i want to change up my workout a bit for a few months and concentrate on cardio and fat loss.
are they they same? crossFit and HIIT?
i'm going to assume that by doing a HIIT or crossfit workout, i'll be increasing my cardio capacity and as a by-result, be loosing fat too. is that right?
i'm really that much into running which seems to the target of most HIIT, whereas, crossfit seems also like a HIIT but for upper body. is that right?
any suggestions for a crossfit program without the kettle ball swings? i really don't like the motion of them, its seems dangerous and unnatural.
H - 185cm (6'1") W - 85 kg (188 lbs) Age - 38
Kb swings are fun..lol. it's just poppin the hips.
Crossfit can be anything you want because you can program your own workouts. Crossfit by definition is just "constantly varied" training, meaning.. Never do the same thing twice in a row.
It can be HIIT if that is how you structure your workouts.
Deadlift - 475, Front Squat - 320, Back Squat - 405
Crossfit would only be HIIT if you took breaks to create the intervals; many of the workouts involve performing a given number of rounds or as many rounds/reps as possible within a given time period. You could easily restructure those type of workouts to make them HIIT and using Crossfit-type workouts as your general template would give you a lot of variation which is good.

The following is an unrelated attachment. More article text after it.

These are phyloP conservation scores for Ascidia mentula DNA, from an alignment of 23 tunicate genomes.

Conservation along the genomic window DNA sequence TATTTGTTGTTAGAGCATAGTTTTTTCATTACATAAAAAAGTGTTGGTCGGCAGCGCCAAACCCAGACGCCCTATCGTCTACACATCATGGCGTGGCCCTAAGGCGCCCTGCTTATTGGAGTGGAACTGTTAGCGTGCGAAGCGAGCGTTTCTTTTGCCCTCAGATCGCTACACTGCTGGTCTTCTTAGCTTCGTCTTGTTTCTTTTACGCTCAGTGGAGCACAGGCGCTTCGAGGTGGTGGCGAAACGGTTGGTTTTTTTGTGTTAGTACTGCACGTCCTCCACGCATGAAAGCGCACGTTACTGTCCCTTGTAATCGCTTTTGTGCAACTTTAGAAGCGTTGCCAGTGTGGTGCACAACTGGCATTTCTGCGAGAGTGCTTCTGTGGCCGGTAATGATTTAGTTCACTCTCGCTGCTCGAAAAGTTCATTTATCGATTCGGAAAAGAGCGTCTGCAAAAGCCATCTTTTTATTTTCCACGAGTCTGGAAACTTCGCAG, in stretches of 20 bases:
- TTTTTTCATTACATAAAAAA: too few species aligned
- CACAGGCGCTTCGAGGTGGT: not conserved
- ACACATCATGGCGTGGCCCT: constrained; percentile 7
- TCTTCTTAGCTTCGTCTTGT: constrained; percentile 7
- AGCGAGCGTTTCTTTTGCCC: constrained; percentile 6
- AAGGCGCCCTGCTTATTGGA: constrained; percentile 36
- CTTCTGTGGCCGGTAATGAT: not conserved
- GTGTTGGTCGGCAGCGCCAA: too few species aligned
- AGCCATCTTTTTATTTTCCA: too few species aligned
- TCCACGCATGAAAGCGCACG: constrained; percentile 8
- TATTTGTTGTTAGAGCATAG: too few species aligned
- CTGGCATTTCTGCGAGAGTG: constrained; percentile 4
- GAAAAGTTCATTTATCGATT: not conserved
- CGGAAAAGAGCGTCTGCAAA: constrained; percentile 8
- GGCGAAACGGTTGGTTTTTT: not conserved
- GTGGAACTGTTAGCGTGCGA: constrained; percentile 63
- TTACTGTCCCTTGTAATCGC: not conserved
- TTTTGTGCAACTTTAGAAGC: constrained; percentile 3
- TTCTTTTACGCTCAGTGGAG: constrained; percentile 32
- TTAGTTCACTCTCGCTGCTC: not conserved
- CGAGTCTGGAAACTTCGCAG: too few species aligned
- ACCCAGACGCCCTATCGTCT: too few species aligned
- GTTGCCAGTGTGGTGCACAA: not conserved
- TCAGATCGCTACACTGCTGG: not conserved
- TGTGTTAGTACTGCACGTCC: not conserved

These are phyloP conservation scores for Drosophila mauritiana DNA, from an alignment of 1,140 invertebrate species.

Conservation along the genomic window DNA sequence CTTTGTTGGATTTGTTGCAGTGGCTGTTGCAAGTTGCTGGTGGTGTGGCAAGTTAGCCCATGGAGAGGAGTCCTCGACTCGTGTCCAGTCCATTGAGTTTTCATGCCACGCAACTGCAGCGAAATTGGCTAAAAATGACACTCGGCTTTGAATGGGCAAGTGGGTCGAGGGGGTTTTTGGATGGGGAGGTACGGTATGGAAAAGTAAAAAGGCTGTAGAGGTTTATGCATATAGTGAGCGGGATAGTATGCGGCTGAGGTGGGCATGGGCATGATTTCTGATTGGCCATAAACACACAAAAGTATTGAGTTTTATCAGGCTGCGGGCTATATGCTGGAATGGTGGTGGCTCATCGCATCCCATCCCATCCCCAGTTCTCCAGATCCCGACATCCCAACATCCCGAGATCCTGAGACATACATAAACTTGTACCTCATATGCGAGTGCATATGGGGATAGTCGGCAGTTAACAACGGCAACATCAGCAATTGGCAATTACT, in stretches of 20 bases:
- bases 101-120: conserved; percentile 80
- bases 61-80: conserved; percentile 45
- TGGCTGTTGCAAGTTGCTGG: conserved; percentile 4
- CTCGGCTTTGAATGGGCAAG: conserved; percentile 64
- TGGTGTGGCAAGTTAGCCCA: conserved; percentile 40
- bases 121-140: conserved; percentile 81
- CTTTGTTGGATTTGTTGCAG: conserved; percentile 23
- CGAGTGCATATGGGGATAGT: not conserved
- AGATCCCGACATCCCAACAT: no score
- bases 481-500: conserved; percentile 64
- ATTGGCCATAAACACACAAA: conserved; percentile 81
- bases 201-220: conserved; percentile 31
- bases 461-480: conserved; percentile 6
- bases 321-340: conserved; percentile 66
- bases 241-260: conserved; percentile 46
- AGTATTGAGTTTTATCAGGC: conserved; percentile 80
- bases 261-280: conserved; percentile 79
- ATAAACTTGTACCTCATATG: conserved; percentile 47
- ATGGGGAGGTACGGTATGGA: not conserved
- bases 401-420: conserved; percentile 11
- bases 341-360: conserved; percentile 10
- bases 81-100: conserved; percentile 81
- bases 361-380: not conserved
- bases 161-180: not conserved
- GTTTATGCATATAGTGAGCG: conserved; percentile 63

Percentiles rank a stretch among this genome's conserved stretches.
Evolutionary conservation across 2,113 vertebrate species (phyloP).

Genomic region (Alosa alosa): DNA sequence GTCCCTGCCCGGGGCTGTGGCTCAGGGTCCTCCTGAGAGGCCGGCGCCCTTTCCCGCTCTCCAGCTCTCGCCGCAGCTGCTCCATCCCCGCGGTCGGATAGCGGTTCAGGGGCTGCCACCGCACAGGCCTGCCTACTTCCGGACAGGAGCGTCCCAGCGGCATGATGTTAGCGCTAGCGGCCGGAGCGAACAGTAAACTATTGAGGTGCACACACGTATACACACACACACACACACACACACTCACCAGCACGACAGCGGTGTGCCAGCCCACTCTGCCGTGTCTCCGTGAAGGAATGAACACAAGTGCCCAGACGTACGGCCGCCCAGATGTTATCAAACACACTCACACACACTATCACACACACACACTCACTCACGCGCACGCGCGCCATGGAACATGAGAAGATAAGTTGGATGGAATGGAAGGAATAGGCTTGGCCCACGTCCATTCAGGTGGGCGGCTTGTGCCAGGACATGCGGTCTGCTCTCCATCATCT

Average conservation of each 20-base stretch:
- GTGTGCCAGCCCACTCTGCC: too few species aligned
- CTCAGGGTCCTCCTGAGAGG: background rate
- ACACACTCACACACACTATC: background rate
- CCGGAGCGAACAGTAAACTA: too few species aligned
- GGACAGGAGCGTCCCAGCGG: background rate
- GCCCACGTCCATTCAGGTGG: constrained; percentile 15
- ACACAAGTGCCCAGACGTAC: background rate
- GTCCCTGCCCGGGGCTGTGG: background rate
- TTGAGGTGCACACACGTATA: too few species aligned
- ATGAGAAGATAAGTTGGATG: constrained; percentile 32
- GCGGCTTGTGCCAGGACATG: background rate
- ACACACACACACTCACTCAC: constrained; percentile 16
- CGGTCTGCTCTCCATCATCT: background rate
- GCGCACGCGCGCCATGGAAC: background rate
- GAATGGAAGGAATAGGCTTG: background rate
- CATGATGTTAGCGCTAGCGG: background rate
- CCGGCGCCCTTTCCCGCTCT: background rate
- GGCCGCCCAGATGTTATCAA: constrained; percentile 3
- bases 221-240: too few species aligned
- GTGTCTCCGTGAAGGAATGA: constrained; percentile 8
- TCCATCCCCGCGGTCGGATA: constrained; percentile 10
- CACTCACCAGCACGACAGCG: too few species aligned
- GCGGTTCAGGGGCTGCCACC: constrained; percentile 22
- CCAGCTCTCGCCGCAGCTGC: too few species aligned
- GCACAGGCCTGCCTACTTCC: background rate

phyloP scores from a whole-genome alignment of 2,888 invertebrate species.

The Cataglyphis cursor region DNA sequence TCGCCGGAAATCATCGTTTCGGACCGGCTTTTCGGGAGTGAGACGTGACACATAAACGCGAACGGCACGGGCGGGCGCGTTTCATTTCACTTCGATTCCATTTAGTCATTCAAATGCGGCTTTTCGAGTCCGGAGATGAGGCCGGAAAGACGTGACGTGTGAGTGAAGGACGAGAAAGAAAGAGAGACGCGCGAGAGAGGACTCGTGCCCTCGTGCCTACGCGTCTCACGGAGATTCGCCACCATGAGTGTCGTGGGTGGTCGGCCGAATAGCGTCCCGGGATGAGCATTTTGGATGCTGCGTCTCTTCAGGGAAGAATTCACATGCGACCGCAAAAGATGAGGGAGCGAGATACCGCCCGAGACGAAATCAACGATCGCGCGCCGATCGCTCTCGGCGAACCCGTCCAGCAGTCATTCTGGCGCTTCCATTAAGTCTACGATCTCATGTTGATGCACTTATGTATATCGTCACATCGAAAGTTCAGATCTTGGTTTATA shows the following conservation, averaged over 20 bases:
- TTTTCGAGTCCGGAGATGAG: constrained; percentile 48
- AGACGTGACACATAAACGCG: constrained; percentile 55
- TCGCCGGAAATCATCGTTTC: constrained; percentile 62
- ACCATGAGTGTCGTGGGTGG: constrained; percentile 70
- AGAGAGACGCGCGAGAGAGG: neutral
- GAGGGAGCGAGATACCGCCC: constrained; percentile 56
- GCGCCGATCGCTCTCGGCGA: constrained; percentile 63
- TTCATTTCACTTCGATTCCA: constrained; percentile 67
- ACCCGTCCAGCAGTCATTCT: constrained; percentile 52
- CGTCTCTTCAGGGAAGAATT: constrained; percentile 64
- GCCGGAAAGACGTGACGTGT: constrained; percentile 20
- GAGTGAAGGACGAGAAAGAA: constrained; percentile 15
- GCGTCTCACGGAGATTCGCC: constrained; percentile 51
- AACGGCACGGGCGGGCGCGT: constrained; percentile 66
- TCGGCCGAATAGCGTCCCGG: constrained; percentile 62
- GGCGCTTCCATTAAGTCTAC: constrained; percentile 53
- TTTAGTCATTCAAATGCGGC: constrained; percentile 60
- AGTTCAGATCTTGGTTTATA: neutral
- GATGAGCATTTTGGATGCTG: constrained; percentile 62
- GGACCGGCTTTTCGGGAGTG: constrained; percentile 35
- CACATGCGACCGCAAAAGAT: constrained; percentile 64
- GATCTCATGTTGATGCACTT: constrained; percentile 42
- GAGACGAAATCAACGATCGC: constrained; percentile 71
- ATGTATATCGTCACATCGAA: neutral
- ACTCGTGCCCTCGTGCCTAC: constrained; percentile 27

With regard to the Kettlebells they should not be dangerous when performed correctly, but there are a lot of workouts that do not involve them.
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Alex and I will disagree on CF and aerobic capacity.
The short answer to the original question is no.
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Like elwood said, crossfit is anything you want it to be.
You could do 5 rounds of thrusters and pull-ups, ten reps each, with 60-90 seconds rest in between.
You can do anything. But focusing on only upper body is not wise. If I did the above but with curls and bench press, that wouldn't even get me breathing hard. At all...
But, like Alex said, that's not the most efficient route to your goals. However, it is very fun and will improve your endurance, cardiovascular health, etc. Not the best way, but it is a good way to do it. Not many people have the time or patience to jog for an hour+.
You're somewhat correct. Crossfit, the benchmark WODs for example, tend to be more anaerobic then aerobic. However, if you follow the programing from Crossfit Main, they will throw in long runs and aerobic capacity work quite often. Also, sites such as Sealfit (my fav) have a LOT of aerobic work in them, as well as a shit ton of traditional Crossfit.